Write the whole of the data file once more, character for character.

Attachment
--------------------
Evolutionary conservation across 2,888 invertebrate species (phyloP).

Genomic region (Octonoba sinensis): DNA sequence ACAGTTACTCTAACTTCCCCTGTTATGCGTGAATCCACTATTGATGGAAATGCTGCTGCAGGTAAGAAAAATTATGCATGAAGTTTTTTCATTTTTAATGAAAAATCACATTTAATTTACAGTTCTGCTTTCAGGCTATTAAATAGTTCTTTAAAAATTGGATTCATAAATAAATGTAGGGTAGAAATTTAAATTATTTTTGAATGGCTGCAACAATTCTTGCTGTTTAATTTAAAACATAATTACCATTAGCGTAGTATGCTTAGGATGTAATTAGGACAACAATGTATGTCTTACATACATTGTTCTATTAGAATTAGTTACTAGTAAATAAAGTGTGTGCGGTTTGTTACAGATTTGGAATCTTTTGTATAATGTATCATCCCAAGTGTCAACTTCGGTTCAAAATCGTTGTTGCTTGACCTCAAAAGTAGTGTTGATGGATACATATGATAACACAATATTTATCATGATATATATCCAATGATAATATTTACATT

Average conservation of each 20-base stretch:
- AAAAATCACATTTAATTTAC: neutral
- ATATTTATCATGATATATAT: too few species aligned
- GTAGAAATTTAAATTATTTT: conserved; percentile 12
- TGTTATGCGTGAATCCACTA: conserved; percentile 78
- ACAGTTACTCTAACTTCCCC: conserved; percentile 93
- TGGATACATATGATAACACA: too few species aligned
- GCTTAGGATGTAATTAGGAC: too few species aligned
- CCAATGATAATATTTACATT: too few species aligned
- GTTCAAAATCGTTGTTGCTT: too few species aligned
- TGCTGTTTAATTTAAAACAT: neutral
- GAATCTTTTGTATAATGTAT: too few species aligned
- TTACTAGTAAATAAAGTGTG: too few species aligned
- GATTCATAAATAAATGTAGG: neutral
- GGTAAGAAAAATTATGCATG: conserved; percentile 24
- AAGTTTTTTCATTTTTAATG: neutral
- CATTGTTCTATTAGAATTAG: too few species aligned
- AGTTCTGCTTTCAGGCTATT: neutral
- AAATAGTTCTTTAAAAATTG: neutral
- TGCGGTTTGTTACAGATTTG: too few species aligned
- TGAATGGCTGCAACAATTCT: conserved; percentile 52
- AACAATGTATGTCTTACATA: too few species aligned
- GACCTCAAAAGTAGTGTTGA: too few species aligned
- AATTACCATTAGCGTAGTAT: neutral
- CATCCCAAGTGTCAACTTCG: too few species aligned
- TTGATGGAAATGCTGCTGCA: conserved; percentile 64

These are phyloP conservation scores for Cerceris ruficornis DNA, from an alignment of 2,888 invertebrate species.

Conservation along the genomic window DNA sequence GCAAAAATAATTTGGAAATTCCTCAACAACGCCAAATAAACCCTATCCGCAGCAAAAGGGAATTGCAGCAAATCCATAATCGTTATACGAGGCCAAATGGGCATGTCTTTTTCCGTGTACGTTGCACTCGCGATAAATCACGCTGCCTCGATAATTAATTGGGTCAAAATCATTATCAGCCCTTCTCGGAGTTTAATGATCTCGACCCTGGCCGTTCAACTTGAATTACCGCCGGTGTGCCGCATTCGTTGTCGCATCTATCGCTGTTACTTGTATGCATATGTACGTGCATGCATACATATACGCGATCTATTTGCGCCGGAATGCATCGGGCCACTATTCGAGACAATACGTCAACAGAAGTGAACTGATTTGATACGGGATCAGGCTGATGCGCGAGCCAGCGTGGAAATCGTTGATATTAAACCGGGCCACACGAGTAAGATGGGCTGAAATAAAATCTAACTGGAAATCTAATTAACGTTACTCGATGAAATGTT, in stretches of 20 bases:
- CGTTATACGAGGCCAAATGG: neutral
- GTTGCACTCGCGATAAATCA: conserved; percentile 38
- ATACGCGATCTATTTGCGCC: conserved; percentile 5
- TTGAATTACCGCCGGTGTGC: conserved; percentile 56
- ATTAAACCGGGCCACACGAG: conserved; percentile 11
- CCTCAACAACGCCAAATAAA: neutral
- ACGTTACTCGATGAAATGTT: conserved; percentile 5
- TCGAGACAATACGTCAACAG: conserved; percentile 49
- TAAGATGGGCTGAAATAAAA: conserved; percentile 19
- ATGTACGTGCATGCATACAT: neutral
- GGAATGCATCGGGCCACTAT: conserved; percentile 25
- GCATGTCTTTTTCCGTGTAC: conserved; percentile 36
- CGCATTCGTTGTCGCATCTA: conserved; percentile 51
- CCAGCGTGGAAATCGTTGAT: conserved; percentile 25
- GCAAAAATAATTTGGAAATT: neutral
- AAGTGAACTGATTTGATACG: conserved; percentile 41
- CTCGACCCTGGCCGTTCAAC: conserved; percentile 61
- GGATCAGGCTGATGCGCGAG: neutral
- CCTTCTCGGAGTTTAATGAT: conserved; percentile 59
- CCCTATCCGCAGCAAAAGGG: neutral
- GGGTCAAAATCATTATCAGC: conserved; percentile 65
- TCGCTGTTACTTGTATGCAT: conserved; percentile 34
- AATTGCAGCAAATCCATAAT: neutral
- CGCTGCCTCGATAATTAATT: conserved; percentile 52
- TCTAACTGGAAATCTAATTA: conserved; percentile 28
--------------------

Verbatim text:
Evolutionary conservation across 2,888 invertebrate species (phyloP).

Genomic region (Octonoba sinensis): DNA sequence ACAGTTACTCTAACTTCCCCTGTTATGCGTGAATCCACTATTGATGGAAATGCTGCTGCAGGTAAGAAAAATTATGCATGAAGTTTTTTCATTTTTAATGAAAAATCACATTTAATTTACAGTTCTGCTTTCAGGCTATTAAATAGTTCTTTAAAAATTGGATTCATAAATAAATGTAGGGTAGAAATTTAAATTATTTTTGAATGGCTGCAACAATTCTTGCTGTTTAATTTAAAACATAATTACCATTAGCGTAGTATGCTTAGGATGTAATTAGGACAACAATGTATGTCTTACATACATTGTTCTATTAGAATTAGTTACTAGTAAATAAAGTGTGTGCGGTTTGTTACAGATTTGGAATCTTTTGTATAATGTATCATCCCAAGTGTCAACTTCGGTTCAAAATCGTTGTTGCTTGACCTCAAAAGTAGTGTTGATGGATACATATGATAACACAATATTTATCATGATATATATCCAATGATAATATTTACATT

Average conservation of each 20-base stretch:
- AAAAATCACATTTAATTTAC: neutral
- ATATTTATCATGATATATAT: too few species aligned
- GTAGAAATTTAAATTATTTT: conserved; percentile 12
- TGTTATGCGTGAATCCACTA: conserved; percentile 78
- ACAGTTACTCTAACTTCCCC: conserved; percentile 93
- TGGATACATATGATAACACA: too few species aligned
- GCTTAGGATGTAATTAGGAC: too few species aligned
- CCAATGATAATATTTACATT: too few species aligned
- GTTCAAAATCGTTGTTGCTT: too few species aligned
- TGCTGTTTAATTTAAAACAT: neutral
- GAATCTTTTGTATAATGTAT: too few species aligned
- TTACTAGTAAATAAAGTGTG: too few species aligned
- GATTCATAAATAAATGTAGG: neutral
- GGTAAGAAAAATTATGCATG: conserved; percentile 24
- AAGTTTTTTCATTTTTAATG: neutral
- CATTGTTCTATTAGAATTAG: too few species aligned
- AGTTCTGCTTTCAGGCTATT: neutral
- AAATAGTTCTTTAAAAATTG: neutral
- TGCGGTTTGTTACAGATTTG: too few species aligned
- TGAATGGCTGCAACAATTCT: conserved; percentile 52
- AACAATGTATGTCTTACATA: too few species aligned
- GACCTCAAAAGTAGTGTTGA: too few species aligned
- AATTACCATTAGCGTAGTAT: neutral
- CATCCCAAGTGTCAACTTCG: too few species aligned
- TTGATGGAAATGCTGCTGCA: conserved; percentile 64

These are phyloP conservation scores for Cerceris ruficornis DNA, from an alignment of 2,888 invertebrate species.

Conservation along the genomic window DNA sequence GCAAAAATAATTTGGAAATTCCTCAACAACGCCAAATAAACCCTATCCGCAGCAAAAGGGAATTGCAGCAAATCCATAATCGTTATACGAGGCCAAATGGGCATGTCTTTTTCCGTGTACGTTGCACTCGCGATAAATCACGCTGCCTCGATAATTAATTGGGTCAAAATCATTATCAGCCCTTCTCGGAGTTTAATGATCTCGACCCTGGCCGTTCAACTTGAATTACCGCCGGTGTGCCGCATTCGTTGTCGCATCTATCGCTGTTACTTGTATGCATATGTACGTGCATGCATACATATACGCGATCTATTTGCGCCGGAATGCATCGGGCCACTATTCGAGACAATACGTCAACAGAAGTGAACTGATTTGATACGGGATCAGGCTGATGCGCGAGCCAGCGTGGAAATCGTTGATATTAAACCGGGCCACACGAGTAAGATGGGCTGAAATAAAATCTAACTGGAAATCTAATTAACGTTACTCGATGAAATGTT, in stretches of 20 bases:
- CGTTATACGAGGCCAAATGG: neutral
- GTTGCACTCGCGATAAATCA: conserved; percentile 38
- ATACGCGATCTATTTGCGCC: conserved; percentile 5
- TTGAATTACCGCCGGTGTGC: conserved; percentile 56
- ATTAAACCGGGCCACACGAG: conserved; percentile 11
- CCTCAACAACGCCAAATAAA: neutral
- ACGTTACTCGATGAAATGTT: conserved; percentile 5
- TCGAGACAATACGTCAACAG: conserved; percentile 49
- TAAGATGGGCTGAAATAAAA: conserved; percentile 19
- ATGTACGTGCATGCATACAT: neutral
- GGAATGCATCGGGCCACTAT: conserved; percentile 25
- GCATGTCTTTTTCCGTGTAC: conserved; percentile 36
- CGCATTCGTTGTCGCATCTA: conserved; percentile 51
- CCAGCGTGGAAATCGTTGAT: conserved; percentile 25
- GCAAAAATAATTTGGAAATT: neutral
- AAGTGAACTGATTTGATACG: conserved; percentile 41
- CTCGACCCTGGCCGTTCAAC: conserved; percentile 61
- GGATCAGGCTGATGCGCGAG: neutral
- CCTTCTCGGAGTTTAATGAT: conserved; percentile 59
- CCCTATCCGCAGCAAAAGGG: neutral
- GGGTCAAAATCATTATCAGC: conserved; percentile 65
- TCGCTGTTACTTGTATGCAT: conserved; percentile 34
- AATTGCAGCAAATCCATAAT: neutral
- CGCTGCCTCGATAATTAATT: conserved; percentile 52
- TCTAACTGGAAATCTAATTA: conserved; percentile 28